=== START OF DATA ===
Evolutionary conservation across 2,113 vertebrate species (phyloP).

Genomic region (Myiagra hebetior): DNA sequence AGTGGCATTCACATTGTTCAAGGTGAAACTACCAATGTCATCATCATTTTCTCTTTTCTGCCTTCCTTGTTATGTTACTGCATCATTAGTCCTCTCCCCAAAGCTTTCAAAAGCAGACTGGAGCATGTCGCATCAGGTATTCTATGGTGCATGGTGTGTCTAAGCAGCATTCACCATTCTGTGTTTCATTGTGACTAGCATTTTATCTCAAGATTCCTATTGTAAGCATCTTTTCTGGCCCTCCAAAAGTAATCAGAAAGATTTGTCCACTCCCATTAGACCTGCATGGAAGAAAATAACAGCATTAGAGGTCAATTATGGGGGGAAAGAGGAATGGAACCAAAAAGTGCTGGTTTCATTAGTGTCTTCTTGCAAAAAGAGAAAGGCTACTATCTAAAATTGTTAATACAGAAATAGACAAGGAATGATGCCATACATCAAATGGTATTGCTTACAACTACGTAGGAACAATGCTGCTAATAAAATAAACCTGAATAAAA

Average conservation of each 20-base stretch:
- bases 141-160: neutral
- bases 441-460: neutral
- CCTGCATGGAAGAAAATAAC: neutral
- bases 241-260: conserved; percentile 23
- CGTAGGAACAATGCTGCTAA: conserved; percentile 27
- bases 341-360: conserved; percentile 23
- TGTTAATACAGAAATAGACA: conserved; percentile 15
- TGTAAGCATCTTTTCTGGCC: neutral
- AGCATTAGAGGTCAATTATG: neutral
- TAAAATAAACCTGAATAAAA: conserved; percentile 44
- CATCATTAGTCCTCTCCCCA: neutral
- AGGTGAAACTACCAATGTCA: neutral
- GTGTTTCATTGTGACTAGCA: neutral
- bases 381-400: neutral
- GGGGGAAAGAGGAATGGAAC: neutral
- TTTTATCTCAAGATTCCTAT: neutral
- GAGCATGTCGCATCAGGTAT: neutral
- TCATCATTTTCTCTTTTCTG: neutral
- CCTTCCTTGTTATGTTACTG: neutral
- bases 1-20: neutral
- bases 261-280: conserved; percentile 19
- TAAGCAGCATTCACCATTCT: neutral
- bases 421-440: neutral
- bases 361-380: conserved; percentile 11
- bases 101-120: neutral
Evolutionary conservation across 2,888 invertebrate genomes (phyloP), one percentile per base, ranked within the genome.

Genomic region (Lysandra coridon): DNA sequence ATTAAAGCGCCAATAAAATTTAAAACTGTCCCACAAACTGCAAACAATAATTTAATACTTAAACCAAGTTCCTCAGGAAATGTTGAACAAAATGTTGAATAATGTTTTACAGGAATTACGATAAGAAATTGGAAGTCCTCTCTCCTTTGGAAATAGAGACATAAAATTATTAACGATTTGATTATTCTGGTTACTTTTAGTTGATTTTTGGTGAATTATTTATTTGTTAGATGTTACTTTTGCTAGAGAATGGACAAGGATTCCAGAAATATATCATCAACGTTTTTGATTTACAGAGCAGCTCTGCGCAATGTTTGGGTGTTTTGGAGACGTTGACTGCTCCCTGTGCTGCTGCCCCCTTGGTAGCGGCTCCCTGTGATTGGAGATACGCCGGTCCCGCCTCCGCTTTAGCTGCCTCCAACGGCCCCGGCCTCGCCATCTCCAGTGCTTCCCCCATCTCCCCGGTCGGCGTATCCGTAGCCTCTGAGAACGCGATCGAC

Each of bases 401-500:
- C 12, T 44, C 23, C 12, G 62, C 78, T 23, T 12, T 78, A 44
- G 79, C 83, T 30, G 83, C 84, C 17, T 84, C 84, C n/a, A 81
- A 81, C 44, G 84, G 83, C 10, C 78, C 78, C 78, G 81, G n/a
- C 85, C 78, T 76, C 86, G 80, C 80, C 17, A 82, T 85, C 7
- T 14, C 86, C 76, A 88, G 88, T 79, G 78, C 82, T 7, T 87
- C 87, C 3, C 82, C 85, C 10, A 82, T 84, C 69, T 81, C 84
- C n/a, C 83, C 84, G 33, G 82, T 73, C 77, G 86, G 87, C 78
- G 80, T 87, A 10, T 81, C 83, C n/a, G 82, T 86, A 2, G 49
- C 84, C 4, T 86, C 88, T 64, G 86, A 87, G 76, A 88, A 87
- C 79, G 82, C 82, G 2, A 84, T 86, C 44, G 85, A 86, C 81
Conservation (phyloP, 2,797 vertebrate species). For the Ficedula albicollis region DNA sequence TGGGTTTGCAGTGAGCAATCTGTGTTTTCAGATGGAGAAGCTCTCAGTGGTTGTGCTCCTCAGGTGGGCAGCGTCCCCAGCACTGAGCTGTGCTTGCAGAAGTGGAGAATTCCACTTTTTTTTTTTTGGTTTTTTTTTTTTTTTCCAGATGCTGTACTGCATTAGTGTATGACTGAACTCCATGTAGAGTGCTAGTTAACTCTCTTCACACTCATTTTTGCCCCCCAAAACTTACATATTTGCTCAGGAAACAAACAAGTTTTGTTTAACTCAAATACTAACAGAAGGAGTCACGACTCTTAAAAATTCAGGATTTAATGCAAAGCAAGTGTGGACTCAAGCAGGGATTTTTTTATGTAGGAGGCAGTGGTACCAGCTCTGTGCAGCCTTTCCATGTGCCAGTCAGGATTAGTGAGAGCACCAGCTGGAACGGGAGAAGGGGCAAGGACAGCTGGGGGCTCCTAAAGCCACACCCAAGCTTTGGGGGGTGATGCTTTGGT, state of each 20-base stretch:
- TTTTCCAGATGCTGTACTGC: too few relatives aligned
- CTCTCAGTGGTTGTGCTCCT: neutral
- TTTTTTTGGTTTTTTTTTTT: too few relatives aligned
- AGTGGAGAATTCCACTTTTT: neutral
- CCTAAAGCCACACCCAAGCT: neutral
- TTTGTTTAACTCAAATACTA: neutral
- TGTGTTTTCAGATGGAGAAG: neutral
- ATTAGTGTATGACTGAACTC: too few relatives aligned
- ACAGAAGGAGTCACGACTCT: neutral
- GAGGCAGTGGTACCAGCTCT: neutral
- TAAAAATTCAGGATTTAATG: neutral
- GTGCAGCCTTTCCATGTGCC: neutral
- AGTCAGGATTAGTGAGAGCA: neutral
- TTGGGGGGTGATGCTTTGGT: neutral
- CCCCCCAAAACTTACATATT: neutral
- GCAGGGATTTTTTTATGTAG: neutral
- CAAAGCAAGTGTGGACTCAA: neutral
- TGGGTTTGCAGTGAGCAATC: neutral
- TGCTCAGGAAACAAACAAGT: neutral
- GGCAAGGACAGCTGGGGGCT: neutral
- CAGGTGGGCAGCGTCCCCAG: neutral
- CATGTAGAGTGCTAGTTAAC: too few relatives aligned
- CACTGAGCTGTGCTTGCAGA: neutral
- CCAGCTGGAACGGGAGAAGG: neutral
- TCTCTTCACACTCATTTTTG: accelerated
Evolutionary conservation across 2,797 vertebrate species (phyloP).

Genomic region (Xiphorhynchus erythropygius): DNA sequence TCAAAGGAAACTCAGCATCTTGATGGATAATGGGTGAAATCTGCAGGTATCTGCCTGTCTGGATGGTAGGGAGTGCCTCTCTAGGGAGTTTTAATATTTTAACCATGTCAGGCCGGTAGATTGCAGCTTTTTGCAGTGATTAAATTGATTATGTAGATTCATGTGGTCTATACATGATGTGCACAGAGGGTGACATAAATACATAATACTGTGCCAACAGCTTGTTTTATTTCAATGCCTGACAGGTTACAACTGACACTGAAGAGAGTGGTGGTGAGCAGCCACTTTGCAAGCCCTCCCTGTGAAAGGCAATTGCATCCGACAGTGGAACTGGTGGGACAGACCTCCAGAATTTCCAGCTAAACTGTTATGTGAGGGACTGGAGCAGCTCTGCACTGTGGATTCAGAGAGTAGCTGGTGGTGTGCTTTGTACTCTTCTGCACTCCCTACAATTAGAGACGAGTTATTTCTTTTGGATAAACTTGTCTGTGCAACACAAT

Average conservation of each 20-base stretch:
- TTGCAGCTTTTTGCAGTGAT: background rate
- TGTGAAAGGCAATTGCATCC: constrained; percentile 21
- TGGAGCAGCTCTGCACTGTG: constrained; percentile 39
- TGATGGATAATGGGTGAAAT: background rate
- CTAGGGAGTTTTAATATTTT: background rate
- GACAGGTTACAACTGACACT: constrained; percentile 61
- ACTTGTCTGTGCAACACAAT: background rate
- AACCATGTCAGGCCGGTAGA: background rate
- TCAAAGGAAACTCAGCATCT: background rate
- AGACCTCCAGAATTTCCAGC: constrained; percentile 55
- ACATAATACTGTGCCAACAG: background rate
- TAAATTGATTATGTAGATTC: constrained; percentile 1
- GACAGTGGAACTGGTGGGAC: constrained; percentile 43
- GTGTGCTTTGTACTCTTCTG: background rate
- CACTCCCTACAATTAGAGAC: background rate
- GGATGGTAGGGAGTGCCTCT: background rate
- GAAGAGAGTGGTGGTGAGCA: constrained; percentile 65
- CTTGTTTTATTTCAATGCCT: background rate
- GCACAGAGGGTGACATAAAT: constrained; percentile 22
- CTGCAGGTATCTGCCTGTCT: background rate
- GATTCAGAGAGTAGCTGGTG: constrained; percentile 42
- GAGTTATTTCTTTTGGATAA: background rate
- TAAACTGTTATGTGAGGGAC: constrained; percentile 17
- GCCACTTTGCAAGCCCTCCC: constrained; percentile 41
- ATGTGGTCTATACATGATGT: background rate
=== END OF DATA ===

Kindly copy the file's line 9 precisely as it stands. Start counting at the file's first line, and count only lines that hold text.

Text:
- bases 341-360: conserved; percentile 23